Managing Oral Health for Organ Transplantation
For a successful transplant, all potential infections must be eliminated prior to transplantation. For a thorough dental risk assessment, we will require your medical record from your specialist. Following a thorough examination, we will discuss the current status of your health and immune system, and the degree of organ dysfunction with your physician.
Decisions about the timing of treatment, the need for antibiotic prophylaxis, precautions to prevent excessive bleeding, and appropriate medication and dosage will be considered. We will also assess whether you can tolerate dental treatment or undergo extensive treatment after transplant as the new organ improves their health.
Whenever possible, all active dental disease should be aggressively treated before transplantation, since post-operative immunosuppression decreases a patient’s ability to resist systemic infection.
- Eliminate or stabilise sites of oral infection. Patients with active dental disease who can tolerate treatment should receive indicated dental care. Depending on your condition, temporary restoration may be appropriate until his or her health improves.
- Some patients receive cyclosporine after transplant and may develop gingival hyperplasia, which is an overgrowth of the gums. This can be minimised with good plaque control, and maintenance.
- Our hygienists will explain that effective oral hygiene is crucial before and after transplantation, and more frequent dental appointments may be necessary if new dental disease develops.
- You will need to bring a current list of your medications, including over-the-counter drugs, to every appointment and note those that may be problematic.
- Antibiotic Prophylaxis: is often required to prevent systemic infection from invasive dental procedures. We will be in consultation with your specialist.
- Excessive Bleeding: Before treatment, we will assess the patient’s bleeding potential with the appropriate laboratory tests and take precautions to limit bleeding. Manage bleeding sites with careful packing and suturing techniques.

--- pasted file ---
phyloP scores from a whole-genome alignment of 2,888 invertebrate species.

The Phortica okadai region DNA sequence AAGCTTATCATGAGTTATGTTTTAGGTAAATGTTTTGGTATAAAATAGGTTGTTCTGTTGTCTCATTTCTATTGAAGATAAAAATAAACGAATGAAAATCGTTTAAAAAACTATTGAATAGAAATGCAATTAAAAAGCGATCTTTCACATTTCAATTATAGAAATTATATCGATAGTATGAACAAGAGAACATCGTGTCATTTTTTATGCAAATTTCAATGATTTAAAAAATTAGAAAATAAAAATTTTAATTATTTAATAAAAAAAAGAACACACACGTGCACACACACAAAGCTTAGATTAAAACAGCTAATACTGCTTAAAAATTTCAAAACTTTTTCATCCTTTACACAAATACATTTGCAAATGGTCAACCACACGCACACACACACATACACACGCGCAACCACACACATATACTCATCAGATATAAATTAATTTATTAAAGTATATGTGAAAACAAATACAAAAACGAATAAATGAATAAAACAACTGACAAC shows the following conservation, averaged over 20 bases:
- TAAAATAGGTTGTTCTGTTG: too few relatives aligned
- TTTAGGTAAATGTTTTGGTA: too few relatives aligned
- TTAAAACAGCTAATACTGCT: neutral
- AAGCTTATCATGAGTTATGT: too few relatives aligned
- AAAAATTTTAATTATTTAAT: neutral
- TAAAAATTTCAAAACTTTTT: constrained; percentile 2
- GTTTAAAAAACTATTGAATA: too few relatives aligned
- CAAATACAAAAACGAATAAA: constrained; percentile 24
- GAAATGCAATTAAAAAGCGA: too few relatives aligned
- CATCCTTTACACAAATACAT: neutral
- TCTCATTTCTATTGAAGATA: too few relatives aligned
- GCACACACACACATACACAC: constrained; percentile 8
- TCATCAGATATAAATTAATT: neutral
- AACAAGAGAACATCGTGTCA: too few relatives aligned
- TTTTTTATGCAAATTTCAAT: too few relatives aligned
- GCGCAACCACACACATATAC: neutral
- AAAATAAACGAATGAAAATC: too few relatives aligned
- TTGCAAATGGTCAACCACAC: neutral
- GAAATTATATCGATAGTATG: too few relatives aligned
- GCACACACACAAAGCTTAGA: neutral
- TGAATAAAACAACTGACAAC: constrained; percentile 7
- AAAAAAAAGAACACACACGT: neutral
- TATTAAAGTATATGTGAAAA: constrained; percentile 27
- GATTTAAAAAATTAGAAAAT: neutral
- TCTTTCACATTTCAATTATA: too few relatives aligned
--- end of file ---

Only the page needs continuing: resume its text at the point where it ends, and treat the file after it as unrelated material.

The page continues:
- Medication Considerations: Patients preparing to undergo organ transplantation usually take multiple medications. These include anticoagulants, beta-blockers, calcium channel blockers, diuretics, and others. We are aware of the side effects of these medications, which range from xerostomia and gingival hyperplasia to orthostatic hypotension and hyperglycaemia, and their interactions with drugs we may prescribe.
Prior to dental treatment, we may consult your physician on appropriate drug selection, dosage, and administration intervals.
Managing Oral Health after Organ Transplantation
Except for emergency dental care, patients should avoid dental treatment for at least 3 months following organ transplantation. Dosage of immunosuppressive medications is highest in the early post-transplant period, and patients are at greatest risk for rejection of the transplanted organ and other serious complications during that time. Once the graft has stabilised, typically 3 to 6 months post-surgery, patients can be treated in the dental practice with proper precautions.
Preparing for Dental Treatment
Treatment after transplantation requires consultation with your patient’s physician. The medical consult can help us understand your general health and ability to tolerate treatment. Post-transplant patients vary widely in their ability to endure dental treatment and heal following invasive procedures.